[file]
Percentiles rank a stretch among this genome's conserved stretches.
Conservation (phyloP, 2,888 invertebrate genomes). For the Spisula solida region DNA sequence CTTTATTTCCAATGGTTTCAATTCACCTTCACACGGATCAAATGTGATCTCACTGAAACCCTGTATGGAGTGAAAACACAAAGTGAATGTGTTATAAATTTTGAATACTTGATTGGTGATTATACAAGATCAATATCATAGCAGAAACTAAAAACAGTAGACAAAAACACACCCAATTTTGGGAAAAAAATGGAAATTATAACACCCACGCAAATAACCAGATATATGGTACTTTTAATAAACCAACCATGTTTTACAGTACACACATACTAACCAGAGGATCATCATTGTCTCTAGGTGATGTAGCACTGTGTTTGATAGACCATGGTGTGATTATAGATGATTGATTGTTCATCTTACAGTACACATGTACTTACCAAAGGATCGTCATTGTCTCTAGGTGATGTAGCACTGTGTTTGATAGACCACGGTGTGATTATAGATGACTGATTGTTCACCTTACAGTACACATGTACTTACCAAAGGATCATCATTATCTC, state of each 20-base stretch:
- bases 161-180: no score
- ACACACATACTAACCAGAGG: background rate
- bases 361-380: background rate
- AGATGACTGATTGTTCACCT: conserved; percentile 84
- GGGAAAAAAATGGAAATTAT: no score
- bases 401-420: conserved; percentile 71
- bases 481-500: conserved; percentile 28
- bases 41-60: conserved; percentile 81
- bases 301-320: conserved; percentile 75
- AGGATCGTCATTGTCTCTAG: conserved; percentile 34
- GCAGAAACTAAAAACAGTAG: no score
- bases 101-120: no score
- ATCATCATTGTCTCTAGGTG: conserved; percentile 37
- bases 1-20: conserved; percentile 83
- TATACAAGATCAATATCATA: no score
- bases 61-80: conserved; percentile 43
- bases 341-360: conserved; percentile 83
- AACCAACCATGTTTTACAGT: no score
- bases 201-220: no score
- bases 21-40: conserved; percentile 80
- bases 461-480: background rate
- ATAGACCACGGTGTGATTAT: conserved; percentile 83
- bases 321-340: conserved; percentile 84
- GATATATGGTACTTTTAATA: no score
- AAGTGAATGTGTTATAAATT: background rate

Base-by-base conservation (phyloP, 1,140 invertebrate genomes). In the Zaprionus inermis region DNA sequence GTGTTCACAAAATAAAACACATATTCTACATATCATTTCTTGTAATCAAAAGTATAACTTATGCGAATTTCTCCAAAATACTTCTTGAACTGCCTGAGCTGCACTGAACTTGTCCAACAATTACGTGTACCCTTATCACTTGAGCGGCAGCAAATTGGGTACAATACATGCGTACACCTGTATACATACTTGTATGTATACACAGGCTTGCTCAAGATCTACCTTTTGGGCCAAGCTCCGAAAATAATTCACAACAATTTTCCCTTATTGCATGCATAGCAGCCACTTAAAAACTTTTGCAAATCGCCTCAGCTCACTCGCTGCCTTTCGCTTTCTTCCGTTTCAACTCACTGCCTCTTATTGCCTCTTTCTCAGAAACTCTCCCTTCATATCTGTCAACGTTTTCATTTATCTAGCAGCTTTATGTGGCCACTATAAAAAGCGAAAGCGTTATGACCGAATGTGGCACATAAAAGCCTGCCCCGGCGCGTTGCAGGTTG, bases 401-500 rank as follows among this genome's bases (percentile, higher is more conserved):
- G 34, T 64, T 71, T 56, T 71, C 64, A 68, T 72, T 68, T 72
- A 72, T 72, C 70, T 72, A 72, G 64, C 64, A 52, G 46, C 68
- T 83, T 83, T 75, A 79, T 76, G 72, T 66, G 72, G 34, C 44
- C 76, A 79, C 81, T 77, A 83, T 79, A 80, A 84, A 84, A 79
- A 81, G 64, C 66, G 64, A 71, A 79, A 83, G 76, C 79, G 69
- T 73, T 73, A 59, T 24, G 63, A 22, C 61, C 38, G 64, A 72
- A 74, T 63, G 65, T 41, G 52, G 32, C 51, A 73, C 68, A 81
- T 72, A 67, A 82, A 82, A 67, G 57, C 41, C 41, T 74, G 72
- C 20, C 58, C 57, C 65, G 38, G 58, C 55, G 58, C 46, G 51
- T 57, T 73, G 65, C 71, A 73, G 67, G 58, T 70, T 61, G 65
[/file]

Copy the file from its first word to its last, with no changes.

Percentiles rank a stretch among this genome's conserved stretches.
Conservation (phyloP, 2,888 invertebrate genomes). For the Spisula solida region DNA sequence CTTTATTTCCAATGGTTTCAATTCACCTTCACACGGATCAAATGTGATCTCACTGAAACCCTGTATGGAGTGAAAACACAAAGTGAATGTGTTATAAATTTTGAATACTTGATTGGTGATTATACAAGATCAATATCATAGCAGAAACTAAAAACAGTAGACAAAAACACACCCAATTTTGGGAAAAAAATGGAAATTATAACACCCACGCAAATAACCAGATATATGGTACTTTTAATAAACCAACCATGTTTTACAGTACACACATACTAACCAGAGGATCATCATTGTCTCTAGGTGATGTAGCACTGTGTTTGATAGACCATGGTGTGATTATAGATGATTGATTGTTCATCTTACAGTACACATGTACTTACCAAAGGATCGTCATTGTCTCTAGGTGATGTAGCACTGTGTTTGATAGACCACGGTGTGATTATAGATGACTGATTGTTCACCTTACAGTACACATGTACTTACCAAAGGATCATCATTATCTC, state of each 20-base stretch:
- bases 161-180: no score
- ACACACATACTAACCAGAGG: background rate
- bases 361-380: background rate
- AGATGACTGATTGTTCACCT: conserved; percentile 84
- GGGAAAAAAATGGAAATTAT: no score
- bases 401-420: conserved; percentile 71
- bases 481-500: conserved; percentile 28
- bases 41-60: conserved; percentile 81
- bases 301-320: conserved; percentile 75
- AGGATCGTCATTGTCTCTAG: conserved; percentile 34
- GCAGAAACTAAAAACAGTAG: no score
- bases 101-120: no score
- ATCATCATTGTCTCTAGGTG: conserved; percentile 37
- bases 1-20: conserved; percentile 83
- TATACAAGATCAATATCATA: no score
- bases 61-80: conserved; percentile 43
- bases 341-360: conserved; percentile 83
- AACCAACCATGTTTTACAGT: no score
- bases 201-220: no score
- bases 21-40: conserved; percentile 80
- bases 461-480: background rate
- ATAGACCACGGTGTGATTAT: conserved; percentile 83
- bases 321-340: conserved; percentile 84
- GATATATGGTACTTTTAATA: no score
- AAGTGAATGTGTTATAAATT: background rate

Base-by-base conservation (phyloP, 1,140 invertebrate genomes). In the Zaprionus inermis region DNA sequence GTGTTCACAAAATAAAACACATATTCTACATATCATTTCTTGTAATCAAAAGTATAACTTATGCGAATTTCTCCAAAATACTTCTTGAACTGCCTGAGCTGCACTGAACTTGTCCAACAATTACGTGTACCCTTATCACTTGAGCGGCAGCAAATTGGGTACAATACATGCGTACACCTGTATACATACTTGTATGTATACACAGGCTTGCTCAAGATCTACCTTTTGGGCCAAGCTCCGAAAATAATTCACAACAATTTTCCCTTATTGCATGCATAGCAGCCACTTAAAAACTTTTGCAAATCGCCTCAGCTCACTCGCTGCCTTTCGCTTTCTTCCGTTTCAACTCACTGCCTCTTATTGCCTCTTTCTCAGAAACTCTCCCTTCATATCTGTCAACGTTTTCATTTATCTAGCAGCTTTATGTGGCCACTATAAAAAGCGAAAGCGTTATGACCGAATGTGGCACATAAAAGCCTGCCCCGGCGCGTTGCAGGTTG, bases 401-500 rank as follows among this genome's bases (percentile, higher is more conserved):
- G 34, T 64, T 71, T 56, T 71, C 64, A 68, T 72, T 68, T 72
- A 72, T 72, C 70, T 72, A 72, G 64, C 64, A 52, G 46, C 68
- T 83, T 83, T 75, A 79, T 76, G 72, T 66, G 72, G 34, C 44
- C 76, A 79, C 81, T 77, A 83, T 79, A 80, A 84, A 84, A 79
- A 81, G 64, C 66, G 64, A 71, A 79, A 83, G 76, C 79, G 69
- T 73, T 73, A 59, T 24, G 63, A 22, C 61, C 38, G 64, A 72
- A 74, T 63, G 65, T 41, G 52, G 32, C 51, A 73, C 68, A 81
- T 72, A 67, A 82, A 82, A 67, G 57, C 41, C 41, T 74, G 72
- C 20, C 58, C 57, C 65, G 38, G 58, C 55, G 58, C 46, G 51
- T 57, T 73, G 65, C 71, A 73, G 67, G 58, T 70, T 61, G 65